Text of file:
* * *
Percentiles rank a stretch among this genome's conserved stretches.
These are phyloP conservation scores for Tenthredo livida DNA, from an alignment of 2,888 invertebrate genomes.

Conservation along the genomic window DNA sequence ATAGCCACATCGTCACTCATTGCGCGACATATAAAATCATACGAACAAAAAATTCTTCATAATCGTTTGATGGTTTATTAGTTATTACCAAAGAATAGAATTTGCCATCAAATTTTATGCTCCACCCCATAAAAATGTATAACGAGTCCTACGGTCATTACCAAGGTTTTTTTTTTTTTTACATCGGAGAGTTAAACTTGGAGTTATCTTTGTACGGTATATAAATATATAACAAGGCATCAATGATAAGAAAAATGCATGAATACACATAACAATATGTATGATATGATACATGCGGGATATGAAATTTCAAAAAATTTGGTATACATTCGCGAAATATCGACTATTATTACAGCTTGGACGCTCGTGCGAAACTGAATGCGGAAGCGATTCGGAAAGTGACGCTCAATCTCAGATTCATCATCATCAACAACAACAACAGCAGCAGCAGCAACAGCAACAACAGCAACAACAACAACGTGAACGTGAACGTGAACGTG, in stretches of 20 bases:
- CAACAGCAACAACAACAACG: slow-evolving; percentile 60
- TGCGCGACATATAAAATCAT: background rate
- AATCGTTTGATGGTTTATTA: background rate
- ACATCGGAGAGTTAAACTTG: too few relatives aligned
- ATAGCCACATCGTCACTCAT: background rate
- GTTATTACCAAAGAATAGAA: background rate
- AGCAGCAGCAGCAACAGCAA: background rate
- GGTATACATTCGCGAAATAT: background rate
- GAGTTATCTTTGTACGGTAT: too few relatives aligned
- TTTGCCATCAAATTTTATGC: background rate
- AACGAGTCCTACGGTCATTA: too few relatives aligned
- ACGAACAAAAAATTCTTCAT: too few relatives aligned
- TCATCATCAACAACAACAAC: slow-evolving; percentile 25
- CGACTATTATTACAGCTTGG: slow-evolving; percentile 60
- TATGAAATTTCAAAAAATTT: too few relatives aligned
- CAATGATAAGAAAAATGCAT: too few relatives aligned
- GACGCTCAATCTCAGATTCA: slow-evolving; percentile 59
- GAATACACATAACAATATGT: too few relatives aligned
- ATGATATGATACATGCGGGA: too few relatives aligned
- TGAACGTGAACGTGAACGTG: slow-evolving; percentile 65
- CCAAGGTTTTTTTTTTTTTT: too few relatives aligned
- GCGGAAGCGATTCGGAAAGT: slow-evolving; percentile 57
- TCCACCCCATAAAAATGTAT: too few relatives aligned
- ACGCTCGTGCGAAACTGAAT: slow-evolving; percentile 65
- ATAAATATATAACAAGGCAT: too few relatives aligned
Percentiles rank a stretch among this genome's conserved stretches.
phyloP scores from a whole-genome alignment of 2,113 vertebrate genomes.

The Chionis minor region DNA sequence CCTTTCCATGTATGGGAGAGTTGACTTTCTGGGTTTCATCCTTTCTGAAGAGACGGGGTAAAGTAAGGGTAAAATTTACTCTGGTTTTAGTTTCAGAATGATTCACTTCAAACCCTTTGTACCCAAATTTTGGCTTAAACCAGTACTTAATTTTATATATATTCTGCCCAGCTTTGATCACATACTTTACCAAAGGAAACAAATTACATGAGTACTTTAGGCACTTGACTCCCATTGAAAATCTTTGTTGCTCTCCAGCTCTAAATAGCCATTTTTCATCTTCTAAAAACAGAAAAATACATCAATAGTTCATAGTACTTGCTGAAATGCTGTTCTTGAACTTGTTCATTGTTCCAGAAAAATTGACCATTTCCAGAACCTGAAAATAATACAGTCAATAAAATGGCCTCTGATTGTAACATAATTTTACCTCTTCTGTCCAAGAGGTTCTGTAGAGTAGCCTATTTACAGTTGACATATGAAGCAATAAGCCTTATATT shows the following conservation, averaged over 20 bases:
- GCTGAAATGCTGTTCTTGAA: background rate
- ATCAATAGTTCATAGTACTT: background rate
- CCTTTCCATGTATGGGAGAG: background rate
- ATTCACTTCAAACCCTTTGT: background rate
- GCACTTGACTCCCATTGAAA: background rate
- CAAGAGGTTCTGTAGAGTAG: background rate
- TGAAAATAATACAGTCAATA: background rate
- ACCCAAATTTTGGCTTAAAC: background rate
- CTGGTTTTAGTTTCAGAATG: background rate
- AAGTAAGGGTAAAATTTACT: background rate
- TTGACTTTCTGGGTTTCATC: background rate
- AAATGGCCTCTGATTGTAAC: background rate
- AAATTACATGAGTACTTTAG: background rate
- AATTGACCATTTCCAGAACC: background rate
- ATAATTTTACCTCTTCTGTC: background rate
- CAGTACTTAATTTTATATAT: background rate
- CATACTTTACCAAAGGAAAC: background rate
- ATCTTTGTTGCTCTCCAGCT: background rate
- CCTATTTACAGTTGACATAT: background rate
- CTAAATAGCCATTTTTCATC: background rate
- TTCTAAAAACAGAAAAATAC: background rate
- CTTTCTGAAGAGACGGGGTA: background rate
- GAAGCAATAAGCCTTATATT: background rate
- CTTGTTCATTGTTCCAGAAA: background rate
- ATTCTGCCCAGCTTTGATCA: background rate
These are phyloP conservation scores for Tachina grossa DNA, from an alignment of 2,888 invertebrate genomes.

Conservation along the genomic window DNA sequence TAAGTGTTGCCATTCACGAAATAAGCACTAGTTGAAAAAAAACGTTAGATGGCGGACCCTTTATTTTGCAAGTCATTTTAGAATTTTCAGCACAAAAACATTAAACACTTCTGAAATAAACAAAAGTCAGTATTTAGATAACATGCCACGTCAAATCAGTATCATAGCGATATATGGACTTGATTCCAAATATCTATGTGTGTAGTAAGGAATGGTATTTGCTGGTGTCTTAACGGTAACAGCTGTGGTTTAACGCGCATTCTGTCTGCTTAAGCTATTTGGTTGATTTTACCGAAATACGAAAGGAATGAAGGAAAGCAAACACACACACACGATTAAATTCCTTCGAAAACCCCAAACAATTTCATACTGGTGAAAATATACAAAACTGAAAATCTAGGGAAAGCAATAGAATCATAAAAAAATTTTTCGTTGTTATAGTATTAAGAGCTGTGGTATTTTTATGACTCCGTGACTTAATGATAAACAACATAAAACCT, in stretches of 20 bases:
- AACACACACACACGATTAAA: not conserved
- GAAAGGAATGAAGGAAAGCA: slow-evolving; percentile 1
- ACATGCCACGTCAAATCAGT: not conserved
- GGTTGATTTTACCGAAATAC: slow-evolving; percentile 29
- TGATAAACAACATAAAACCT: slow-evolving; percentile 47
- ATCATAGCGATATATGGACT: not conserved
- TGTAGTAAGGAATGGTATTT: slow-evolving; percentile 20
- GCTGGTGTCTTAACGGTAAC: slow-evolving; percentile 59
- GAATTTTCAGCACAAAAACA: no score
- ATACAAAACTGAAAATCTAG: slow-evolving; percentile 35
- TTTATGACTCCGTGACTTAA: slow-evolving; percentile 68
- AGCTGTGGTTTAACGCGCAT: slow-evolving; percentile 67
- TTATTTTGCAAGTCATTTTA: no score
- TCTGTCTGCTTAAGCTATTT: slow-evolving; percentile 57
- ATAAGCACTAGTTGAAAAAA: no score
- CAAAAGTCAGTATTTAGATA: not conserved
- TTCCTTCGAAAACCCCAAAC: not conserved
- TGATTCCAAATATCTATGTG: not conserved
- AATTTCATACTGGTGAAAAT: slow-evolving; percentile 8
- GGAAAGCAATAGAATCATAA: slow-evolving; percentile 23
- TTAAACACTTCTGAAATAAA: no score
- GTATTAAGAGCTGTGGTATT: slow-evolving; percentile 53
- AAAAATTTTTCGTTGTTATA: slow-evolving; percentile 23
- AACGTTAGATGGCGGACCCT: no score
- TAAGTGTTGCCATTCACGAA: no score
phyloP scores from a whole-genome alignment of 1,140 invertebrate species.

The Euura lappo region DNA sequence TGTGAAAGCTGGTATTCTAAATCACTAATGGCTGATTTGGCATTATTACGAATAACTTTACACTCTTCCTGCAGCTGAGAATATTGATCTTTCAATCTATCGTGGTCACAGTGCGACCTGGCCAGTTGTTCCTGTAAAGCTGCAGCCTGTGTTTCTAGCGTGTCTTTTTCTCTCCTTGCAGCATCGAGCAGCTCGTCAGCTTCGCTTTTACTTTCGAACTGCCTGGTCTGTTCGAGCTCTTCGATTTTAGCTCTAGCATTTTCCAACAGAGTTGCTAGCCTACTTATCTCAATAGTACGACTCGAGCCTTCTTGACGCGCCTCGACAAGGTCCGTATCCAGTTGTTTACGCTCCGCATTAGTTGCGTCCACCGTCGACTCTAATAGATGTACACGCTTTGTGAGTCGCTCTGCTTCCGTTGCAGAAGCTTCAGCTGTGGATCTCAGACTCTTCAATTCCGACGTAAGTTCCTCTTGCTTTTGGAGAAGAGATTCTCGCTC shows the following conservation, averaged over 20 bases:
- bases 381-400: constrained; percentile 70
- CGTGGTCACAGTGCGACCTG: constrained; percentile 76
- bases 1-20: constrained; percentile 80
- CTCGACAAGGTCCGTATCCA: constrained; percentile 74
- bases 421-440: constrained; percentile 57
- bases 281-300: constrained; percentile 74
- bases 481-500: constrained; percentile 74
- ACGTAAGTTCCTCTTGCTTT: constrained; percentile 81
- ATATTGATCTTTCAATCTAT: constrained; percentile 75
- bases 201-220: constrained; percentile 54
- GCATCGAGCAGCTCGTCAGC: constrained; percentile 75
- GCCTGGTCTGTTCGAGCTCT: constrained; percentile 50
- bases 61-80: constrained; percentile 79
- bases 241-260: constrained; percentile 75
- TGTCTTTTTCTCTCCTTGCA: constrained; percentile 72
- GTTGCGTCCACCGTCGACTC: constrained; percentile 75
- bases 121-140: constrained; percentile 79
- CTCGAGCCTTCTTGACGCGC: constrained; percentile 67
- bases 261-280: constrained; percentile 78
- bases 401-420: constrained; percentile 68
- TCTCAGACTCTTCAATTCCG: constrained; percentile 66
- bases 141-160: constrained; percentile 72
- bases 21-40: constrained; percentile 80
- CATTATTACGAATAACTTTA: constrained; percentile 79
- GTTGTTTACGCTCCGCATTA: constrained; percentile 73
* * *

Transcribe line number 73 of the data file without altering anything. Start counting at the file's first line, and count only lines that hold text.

- ATAAGCACTAGTTGAAAAAA: no score